1914 Mexican Border Campaign Photograph. Mexican Border Campaign, Raymond Thompson.

1914 Mexican Border Campaign Photograph

n.p. n.p., ca. 1914.

Photograph. Photograph. Approx. 10" x 8". Photograph is in good condition with light amount of spotting to the image. No other information known about the image other than what is written at the bottom of the picture "Mexican Border 1914 Raymond Thompson." View shows three men up front on horses. One soldier on a white horse is carrying the American Flag. The view also shows other soldiers and tents in the background. Good. Item #26379

From wikipedia:

The Mexican Border War,[13] or the Border Campaign,[14] refers to the military engagements which took place in the Mexico–United States border region of North America during the Mexican Revolution. The war's time period encompassed World War I, during which Germany attempted to have Mexico attack the United States and engaged in hostilities against American forces there itself. The Border War was the fifth and latest major conflict fought on American soil, where its predecessors were the American Revolutionary War, War of 1812, Mexican–American War (1846–1848) and the American Civil War. The end of the Mexican Revolution on 1 December 1920, marked the close of the American Frontier. The Bandit War[15] in Texas was part of the Border War. From the beginning of the Mexican Revolution in 1910, the United States Army was stationed in force along the border and on several occasions fought with Mexican rebels or federals. The height of the conflict came in 1916 when revolutionary Pancho Villa attacked the American border town of Columbus, New Mexico. In response, the United States Army, under the direction of General John J. Pershing, launched an expedition into northern Mexico, to find and capture Villa. Although Villa was not captured, the US Army found and engaged the Villista rebels, killing Villa's two top lieutenants. The revolutionary himself escaped and the American army returned to the United States in January 1917. Conflict at the border continued, however, and the United States launched several additional, though smaller operations into Mexican territory until after the American victory in the Battle of Ambos Nogales in August 1918, leading to the establishment of a permanent border wall.[16] Conflict was not only subject to Villistas and Americans; Maderistas, Carrancistas, Constitutionalistas and Germans also engaged in battle with American forces during this period.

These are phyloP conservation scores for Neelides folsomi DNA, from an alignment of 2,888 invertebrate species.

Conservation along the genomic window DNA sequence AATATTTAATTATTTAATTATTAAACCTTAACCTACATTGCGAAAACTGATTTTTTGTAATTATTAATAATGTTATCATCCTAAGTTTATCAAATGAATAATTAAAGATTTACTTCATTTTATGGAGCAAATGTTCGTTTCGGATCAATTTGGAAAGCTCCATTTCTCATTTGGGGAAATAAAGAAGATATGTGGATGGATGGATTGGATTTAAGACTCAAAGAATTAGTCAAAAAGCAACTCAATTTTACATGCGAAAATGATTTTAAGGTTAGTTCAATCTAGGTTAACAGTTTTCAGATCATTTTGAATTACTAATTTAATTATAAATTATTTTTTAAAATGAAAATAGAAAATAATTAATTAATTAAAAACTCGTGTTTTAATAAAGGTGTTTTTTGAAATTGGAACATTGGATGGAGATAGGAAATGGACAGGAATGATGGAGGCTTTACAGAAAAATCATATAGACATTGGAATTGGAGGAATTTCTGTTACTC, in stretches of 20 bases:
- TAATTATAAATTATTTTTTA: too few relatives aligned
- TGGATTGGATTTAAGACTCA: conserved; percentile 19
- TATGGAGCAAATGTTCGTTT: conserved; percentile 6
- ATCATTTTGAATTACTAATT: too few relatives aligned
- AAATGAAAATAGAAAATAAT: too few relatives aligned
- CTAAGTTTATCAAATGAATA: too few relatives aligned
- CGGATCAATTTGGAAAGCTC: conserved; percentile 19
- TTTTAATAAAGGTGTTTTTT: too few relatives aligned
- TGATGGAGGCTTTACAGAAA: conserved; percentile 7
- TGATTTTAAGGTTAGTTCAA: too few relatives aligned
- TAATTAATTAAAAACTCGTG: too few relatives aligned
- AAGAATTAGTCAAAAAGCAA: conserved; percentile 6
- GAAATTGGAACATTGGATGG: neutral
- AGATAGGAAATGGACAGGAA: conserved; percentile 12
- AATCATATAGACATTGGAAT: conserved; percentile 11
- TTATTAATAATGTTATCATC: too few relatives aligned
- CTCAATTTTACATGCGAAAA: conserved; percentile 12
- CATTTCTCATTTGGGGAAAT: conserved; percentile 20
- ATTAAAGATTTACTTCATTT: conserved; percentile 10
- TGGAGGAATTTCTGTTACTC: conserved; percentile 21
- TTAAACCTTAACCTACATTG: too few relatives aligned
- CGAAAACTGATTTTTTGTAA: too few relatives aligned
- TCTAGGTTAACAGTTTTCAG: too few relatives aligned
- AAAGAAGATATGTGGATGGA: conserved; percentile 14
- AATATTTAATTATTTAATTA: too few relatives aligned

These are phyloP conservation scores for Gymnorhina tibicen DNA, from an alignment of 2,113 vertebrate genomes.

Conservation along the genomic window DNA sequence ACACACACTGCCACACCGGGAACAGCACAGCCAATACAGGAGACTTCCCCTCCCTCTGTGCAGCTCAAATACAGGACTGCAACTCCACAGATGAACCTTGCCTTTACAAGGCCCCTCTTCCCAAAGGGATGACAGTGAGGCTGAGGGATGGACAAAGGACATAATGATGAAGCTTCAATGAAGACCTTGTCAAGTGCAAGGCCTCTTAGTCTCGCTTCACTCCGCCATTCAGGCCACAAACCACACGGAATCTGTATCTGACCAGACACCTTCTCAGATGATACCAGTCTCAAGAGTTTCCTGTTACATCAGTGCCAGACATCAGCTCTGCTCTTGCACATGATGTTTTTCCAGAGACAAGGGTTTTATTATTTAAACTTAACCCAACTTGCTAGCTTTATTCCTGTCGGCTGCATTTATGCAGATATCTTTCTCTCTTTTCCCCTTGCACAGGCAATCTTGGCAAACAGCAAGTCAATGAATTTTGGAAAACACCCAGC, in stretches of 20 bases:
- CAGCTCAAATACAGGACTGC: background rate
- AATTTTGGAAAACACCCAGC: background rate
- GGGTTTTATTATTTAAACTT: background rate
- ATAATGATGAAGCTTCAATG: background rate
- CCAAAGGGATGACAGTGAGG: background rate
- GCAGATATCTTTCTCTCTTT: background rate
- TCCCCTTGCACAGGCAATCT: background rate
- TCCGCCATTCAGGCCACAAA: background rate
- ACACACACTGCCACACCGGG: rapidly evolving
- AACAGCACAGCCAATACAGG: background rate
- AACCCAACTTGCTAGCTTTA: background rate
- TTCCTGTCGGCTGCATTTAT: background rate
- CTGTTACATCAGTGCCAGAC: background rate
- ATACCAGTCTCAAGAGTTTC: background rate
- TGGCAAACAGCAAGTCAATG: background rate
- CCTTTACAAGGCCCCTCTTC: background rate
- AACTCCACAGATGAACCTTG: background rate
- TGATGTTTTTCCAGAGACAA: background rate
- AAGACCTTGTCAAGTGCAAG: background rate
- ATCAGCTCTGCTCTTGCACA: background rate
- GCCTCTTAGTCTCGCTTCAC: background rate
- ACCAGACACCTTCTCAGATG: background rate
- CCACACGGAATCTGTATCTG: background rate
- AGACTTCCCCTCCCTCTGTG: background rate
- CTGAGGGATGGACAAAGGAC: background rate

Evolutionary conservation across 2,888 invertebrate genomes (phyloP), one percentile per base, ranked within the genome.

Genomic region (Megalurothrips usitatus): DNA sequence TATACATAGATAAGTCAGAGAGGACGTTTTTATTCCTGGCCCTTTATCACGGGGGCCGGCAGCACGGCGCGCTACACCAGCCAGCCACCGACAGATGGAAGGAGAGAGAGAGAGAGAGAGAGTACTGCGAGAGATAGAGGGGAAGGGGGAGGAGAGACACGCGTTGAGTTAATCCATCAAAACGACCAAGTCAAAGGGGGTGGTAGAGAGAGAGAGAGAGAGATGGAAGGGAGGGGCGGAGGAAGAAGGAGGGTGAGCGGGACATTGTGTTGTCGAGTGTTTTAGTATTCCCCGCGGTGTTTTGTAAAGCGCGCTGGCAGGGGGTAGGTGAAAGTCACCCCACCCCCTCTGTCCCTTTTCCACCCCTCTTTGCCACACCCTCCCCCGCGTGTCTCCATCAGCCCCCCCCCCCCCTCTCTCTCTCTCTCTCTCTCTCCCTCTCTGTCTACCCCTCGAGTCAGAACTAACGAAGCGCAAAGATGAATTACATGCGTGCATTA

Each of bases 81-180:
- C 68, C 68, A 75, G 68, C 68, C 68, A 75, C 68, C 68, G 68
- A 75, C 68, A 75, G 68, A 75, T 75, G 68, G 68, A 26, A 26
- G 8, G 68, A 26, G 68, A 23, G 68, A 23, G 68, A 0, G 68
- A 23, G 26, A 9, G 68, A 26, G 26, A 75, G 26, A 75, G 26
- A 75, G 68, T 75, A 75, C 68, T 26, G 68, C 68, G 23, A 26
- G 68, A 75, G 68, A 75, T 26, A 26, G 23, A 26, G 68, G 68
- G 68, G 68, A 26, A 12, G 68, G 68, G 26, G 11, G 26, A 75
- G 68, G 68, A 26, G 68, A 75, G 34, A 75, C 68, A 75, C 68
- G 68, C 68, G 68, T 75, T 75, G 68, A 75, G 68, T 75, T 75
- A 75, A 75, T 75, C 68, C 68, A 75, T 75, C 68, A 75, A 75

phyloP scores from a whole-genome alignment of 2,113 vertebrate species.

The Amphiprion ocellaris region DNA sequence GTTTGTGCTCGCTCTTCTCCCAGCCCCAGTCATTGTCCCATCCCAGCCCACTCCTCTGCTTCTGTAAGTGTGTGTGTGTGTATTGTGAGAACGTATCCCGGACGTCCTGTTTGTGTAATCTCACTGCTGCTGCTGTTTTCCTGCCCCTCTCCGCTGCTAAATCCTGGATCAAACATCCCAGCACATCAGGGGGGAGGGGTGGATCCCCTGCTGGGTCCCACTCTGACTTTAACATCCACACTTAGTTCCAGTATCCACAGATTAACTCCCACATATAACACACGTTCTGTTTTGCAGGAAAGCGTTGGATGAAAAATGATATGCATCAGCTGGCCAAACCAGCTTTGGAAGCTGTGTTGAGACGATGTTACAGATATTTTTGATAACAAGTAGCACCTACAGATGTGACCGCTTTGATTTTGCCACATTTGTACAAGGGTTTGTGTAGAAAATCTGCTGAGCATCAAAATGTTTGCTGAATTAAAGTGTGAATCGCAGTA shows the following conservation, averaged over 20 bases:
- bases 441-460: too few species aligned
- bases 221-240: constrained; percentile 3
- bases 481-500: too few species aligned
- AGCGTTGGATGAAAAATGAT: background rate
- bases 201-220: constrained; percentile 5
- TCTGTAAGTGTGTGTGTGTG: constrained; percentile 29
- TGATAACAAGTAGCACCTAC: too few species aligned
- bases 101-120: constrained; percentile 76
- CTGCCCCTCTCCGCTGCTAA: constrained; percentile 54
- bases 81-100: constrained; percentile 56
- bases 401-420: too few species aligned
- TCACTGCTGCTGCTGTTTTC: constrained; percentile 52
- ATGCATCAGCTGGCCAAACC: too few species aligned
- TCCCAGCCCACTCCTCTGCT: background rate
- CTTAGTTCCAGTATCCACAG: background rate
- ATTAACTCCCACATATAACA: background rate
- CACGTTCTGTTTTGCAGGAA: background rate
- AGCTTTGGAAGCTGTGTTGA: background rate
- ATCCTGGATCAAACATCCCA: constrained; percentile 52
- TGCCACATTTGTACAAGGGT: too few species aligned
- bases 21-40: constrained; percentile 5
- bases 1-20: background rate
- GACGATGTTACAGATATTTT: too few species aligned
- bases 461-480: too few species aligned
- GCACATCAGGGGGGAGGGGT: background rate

Price: $200.00

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